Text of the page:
Transdermal drug delivery (TDD) is a painless method of low-dose drug delivery. The advantages and disadvantages of transdermal drug delivery methods are named and basic methods such as using chemical enhancers, iontophoresis and electrophoresis are introduced. One of the promising methods make use of plasma which is generated in atmospheric pressure mostly in volume or on surface dielectric barrier discharge (DBD) or in plasma jet. As the plasma produces various particles according to the used gas, UV radiation and heat, their effects on skin and barrier function are described. Improvement of transdermal drug delivery of hydrophilic drug galantamine hydrobromide (GaHBr) using microplasma electrode is introduced.
Part of the book: Advanced Technology for Delivering Therapeutics
There are several techniques to perform drug delivery. One of the newest methods of drug delivery through the skin is the application of plasma. Reactive species generated by plasma can change the chemical composition of the skin, change the structure and extract lipids of the lipid barrier, create pores in or etch the surface of the skin. These changes have an influence on the barrier function of the skin which can be decreased. The main barrier of the skin is called stratum corneum. The structure and composition of the stratum corneum and function of the components is described. Possible interaction of plasma particles with skin is presented and compared with interaction of plasma species with carbon or hydrocarbon surfaces. Active species which can effectively interact with lipid molecules is introduced. Hydrophilic drugs and drugs with high molecular weight can penetrate very difficult through the skin or cannot penetrate the skin at all. As a model, a drug, Cyclosporine A, was studied. Cyclosporine A is a lipophilic drug with a molecular weight of 1203 Da which is used during and after organ transplantation to prevent rejection. The Hairless Yucatan micropig was used to simulate human skin. A film electrode was used to generate plasma that was used for skin treatment. An AC voltage (V0-p = 0.6–1.5 kV, 25 kHz) was applied with flowing gas (5 L/min). The barrier function of the skin was evaluated by a Franz cell experiment and high performance liquid chromatography (HPLC) for a particular drug. An effective amount of drug in human body was determined by pharmacokinetic model.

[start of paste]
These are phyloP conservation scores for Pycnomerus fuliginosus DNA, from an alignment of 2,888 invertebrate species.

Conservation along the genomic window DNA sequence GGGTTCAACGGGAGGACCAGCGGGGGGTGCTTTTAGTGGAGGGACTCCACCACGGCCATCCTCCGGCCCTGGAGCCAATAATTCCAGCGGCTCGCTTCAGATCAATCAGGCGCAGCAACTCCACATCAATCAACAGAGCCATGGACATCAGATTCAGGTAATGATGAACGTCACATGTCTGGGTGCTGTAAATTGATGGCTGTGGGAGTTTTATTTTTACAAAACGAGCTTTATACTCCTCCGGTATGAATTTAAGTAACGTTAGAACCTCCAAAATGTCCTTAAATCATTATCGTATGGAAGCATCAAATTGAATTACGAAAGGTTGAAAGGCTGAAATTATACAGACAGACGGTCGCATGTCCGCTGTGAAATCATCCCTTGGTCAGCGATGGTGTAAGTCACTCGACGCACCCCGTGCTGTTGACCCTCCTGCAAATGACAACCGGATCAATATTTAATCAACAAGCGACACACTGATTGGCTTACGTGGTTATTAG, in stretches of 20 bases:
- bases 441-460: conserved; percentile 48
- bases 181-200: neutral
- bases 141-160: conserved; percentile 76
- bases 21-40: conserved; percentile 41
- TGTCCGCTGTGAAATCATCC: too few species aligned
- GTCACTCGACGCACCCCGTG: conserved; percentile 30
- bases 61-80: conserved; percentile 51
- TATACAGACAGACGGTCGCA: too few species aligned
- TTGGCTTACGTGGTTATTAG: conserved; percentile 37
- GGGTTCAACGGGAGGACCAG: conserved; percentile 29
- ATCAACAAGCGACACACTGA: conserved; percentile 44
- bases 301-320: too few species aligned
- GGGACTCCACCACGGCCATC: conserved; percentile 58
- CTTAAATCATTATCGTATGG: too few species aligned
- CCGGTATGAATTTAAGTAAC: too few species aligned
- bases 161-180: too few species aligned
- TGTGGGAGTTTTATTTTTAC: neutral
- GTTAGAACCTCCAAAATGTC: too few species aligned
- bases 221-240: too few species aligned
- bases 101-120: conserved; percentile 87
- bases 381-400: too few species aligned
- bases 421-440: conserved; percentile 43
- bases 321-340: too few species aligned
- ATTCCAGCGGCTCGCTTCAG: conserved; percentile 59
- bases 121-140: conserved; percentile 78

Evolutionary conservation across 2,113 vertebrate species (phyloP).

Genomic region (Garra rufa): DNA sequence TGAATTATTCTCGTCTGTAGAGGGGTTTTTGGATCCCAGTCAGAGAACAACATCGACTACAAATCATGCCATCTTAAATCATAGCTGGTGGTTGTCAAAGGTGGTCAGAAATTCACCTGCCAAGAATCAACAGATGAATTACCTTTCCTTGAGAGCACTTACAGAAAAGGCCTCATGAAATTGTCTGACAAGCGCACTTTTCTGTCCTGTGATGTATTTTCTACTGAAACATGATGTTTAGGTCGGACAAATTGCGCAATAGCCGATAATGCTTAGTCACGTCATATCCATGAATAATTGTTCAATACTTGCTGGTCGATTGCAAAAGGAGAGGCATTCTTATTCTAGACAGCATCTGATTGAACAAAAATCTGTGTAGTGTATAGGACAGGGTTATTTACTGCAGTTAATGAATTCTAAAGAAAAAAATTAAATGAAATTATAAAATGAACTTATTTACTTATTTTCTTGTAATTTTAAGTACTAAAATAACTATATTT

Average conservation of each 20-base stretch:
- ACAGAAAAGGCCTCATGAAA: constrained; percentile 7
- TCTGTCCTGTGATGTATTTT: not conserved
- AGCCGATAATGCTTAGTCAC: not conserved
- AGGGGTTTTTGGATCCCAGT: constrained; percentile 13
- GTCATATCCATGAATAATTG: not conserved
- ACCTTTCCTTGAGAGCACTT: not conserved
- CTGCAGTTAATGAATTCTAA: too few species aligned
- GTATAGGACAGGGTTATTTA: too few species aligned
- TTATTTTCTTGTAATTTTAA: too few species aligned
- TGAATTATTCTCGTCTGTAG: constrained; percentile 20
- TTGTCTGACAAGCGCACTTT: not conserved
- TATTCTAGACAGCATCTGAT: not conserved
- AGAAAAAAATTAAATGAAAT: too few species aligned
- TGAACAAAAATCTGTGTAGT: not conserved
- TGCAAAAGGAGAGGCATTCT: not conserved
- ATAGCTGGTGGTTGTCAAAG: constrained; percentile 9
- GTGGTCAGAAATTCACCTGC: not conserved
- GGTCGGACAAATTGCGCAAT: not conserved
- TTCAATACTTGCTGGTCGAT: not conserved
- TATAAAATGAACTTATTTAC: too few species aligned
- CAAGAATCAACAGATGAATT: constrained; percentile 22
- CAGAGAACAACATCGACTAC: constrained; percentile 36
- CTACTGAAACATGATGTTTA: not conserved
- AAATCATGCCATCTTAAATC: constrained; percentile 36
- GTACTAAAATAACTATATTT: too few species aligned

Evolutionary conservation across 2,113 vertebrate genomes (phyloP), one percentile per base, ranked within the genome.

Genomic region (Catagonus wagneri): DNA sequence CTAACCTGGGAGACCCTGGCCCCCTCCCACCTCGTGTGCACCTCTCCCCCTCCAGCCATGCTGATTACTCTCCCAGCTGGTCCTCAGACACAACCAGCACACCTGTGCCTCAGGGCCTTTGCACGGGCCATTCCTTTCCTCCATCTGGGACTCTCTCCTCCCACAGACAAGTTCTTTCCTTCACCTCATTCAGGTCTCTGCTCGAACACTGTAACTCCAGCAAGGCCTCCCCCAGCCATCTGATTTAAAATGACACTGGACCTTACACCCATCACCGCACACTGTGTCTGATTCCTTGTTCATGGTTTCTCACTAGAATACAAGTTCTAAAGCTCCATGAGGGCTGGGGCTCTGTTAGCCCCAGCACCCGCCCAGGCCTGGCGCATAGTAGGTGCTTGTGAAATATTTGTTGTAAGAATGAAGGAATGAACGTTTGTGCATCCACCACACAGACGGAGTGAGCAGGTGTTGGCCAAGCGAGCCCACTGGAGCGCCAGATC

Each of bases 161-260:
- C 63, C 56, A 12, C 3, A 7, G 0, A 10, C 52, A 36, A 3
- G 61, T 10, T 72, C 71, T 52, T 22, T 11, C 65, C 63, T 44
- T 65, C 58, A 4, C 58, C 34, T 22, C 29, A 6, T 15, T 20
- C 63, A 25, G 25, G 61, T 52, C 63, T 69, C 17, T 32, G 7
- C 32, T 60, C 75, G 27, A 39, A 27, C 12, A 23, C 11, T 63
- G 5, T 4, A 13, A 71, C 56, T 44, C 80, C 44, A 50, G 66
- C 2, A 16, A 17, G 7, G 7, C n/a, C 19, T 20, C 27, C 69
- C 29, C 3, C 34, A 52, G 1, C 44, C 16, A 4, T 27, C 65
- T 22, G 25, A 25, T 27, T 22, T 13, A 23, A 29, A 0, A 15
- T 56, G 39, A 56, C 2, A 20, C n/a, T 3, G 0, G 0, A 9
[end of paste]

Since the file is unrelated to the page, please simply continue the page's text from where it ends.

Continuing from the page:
Part of the book: Plasma Medicine
Dielectric barrier discharge microplasma is a nonthermal plasma discharge at atmospheric pressure which due to the micrometer size dielectric layer between the grounded and high-voltage energized electrodes enables to drive the device at less than 1 kV. Microplasma is an economical and ecological alternative for conventional technologies used for NOx removal, indoor air cleaning, surface treatment of polymers, biomedical applications such as transdermal drug delivery, or as an actuator. In this chapter, microplasma applications such as indoor air purification, skin treatment for drug delivery, particle removal, and flow control are presented.
Part of the book: Atmospheric Pressure Plasma